It wasn't long after this that Jim and the bands hard work of playing out and marketing started to pay off.
The buzz was out about the power pop trio from Chicago. Many record labels came to Chicago to scout from talent being generated by the buzz the trio had created. Chicago was the next "Big Thing" to happen in music at the time, especially the "Wicker Park" scene that such notables as Liz Phair, Smashing Pumpkins and the boys from Urge Overkill came to eventually be noted for. In the summer of 1990, Material Issue got their "chance of a lifetime" and was the forerunner of these bands signed to a major label, Polygram records.

From then on it became the business of non-stop music.

Big arena rock tours replaced many of the smaller venues the band were used to playing, opening for bands like Simple Minds, The Pretenders, INXStelevision appearances (Rick Dees Show, Nia Peeples Party Machine, Dennis Miller, Mtv Spring Break), many movie Soundtracks, and even an appearance in a movie "Reason to Believe".

A huge tour bus replaced the van, and Material Issue was on their way, fulfilling the all American Rock-n-Roll dream; parties and photos and groupies and all of that which comes with the rock­n­roll lifestyle. Throughout this whirlwind ride, Material Issue put out 3 albums with Polygram. Their first "International Pop Overthrow"(1991) sold more then 200,000 albums.

The follow-up "Destination Universe"(1992) produced a video for "What Girls Want". Their third major label release was "Freak City Soundtrack"(1994), and saw the Mtv video of "Kim the Waitress".

Throughout these three albums, one could see the music and lyric style of Jim Ellison come to certain maturity both lyrically and musically. While still staying true to Power Pops' three chord changes, Jim blossomed into quite a songwriter with a keen sense of poetic ambiance.
But by the mid 90's, with the music in the ever-changing "Industry" taking a different route, and harder rock music staking a claim, Material Issue and Polygram records decided amicably to part ways.

For the next year or so, Jim and the band found them selves busy with many new projects, working on producing and writing with fellow musicians. Friends like The Smithereens, Lowen and Navarro and Gilbey Clarke of Guns­n-Roses all worked with Jim and out of a few of these unions a side project was being assembled calling themselves The Wild Bunch, where the idea was to form a traveling group of musicians playing obscure, almost one hit wonders.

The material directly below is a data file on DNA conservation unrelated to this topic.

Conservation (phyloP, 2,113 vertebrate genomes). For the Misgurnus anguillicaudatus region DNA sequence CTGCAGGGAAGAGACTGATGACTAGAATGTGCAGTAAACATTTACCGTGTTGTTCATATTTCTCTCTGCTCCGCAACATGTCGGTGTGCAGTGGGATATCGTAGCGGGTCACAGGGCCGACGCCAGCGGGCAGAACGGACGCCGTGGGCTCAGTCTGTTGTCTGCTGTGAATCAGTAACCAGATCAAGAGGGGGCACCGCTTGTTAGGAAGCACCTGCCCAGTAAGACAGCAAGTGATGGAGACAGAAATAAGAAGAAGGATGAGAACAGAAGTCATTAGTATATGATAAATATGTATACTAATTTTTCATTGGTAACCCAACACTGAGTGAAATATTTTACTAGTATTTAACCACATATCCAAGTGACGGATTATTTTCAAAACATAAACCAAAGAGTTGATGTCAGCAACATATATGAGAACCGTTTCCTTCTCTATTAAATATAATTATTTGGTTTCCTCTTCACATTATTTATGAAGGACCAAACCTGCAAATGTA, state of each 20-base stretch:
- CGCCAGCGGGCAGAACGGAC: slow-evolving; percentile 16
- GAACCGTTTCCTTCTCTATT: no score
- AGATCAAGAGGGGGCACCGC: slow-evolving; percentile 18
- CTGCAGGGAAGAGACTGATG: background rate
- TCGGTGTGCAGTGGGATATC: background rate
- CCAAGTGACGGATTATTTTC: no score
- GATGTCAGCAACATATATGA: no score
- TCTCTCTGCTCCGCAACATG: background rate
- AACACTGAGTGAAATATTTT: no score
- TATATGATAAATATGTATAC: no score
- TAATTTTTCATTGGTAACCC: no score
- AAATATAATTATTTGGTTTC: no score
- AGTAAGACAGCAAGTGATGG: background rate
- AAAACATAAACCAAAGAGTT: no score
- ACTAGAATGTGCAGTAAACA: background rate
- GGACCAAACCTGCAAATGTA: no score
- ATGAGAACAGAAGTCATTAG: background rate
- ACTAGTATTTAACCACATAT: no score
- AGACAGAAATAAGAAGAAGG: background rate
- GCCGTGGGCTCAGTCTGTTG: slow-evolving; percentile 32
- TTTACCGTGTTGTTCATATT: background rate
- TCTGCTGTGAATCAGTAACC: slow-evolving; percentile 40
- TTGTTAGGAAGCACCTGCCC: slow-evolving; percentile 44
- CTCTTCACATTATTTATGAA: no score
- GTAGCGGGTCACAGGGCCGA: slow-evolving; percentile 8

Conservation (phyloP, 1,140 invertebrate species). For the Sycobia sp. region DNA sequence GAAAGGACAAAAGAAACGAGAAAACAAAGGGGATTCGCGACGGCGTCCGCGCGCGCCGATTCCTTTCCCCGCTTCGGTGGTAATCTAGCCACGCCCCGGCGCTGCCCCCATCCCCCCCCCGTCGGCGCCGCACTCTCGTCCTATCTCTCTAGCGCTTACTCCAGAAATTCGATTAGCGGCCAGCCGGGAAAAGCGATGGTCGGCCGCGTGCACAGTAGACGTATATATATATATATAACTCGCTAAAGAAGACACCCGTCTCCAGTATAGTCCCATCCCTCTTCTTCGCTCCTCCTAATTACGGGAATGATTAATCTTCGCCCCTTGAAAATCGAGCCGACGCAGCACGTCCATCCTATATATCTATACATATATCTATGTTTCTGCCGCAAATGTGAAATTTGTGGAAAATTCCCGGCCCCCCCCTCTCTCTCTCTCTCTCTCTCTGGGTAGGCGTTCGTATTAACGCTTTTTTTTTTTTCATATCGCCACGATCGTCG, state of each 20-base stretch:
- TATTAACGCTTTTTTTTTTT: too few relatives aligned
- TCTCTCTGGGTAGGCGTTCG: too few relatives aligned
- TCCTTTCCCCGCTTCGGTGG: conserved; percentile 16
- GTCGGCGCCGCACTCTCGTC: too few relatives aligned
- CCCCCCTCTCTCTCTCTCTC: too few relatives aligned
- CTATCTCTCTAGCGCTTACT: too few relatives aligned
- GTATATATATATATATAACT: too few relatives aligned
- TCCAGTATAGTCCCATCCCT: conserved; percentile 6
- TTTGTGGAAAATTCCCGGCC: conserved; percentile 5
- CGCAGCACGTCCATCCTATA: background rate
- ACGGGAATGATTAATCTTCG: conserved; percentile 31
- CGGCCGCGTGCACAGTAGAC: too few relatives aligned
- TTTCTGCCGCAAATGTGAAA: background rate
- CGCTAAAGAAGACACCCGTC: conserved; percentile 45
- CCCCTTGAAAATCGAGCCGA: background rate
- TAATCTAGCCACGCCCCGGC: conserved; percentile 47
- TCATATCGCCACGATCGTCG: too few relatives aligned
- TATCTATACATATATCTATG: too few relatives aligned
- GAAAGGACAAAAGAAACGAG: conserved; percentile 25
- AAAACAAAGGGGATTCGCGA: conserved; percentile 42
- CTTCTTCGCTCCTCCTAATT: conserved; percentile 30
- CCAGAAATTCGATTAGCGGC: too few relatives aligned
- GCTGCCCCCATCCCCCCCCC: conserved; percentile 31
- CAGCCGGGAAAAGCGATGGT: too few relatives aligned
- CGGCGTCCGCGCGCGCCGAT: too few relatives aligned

Material Issue also continued to record and play, and at this time began putting together what unknowingly would be their last album.
The album tracks were nearly complete when Jim Ellison's untimely death occurred in June of 1996.

Telecommando Americano, was released pothstumously by Rykodisc in May 1997, almost a year after Jim's death and is dedicated "in loving memory of Jim" and to "all friends of MI (Material Issue) everywhere".

In the years since Jim's death, his fight and determination for music still continues. In 1997, The International Pop Overthrow Festival in Southern California was erected in homage to the salvation of power pop music. It is an event that pop bands from all over the world come from far and wide to participate in continuing the legacy of its genre.
The Wild Bunch still get together every so often with different musicians carrying on the torch of the tradition.
Mike Zelenko and Ted Ansani still live in Chicago and continue to perform in and with many different musical projects.

There's a longing in the hearts of the many that Jim Ellison and his band Material Issue touched and left behind. A truth in Jim's living and death that never was able to quite reach maturity, a longing for that truth to continue and to yet be preservedbut if time proves that the life of a man can transcend adversity to become what he envisions, then Jim Ellison, the imperial born Power Pop Star, immortalized himself here on earth, and still shines as brightly from somewhere so close, and yet from so very far.

By Gretchen Erickson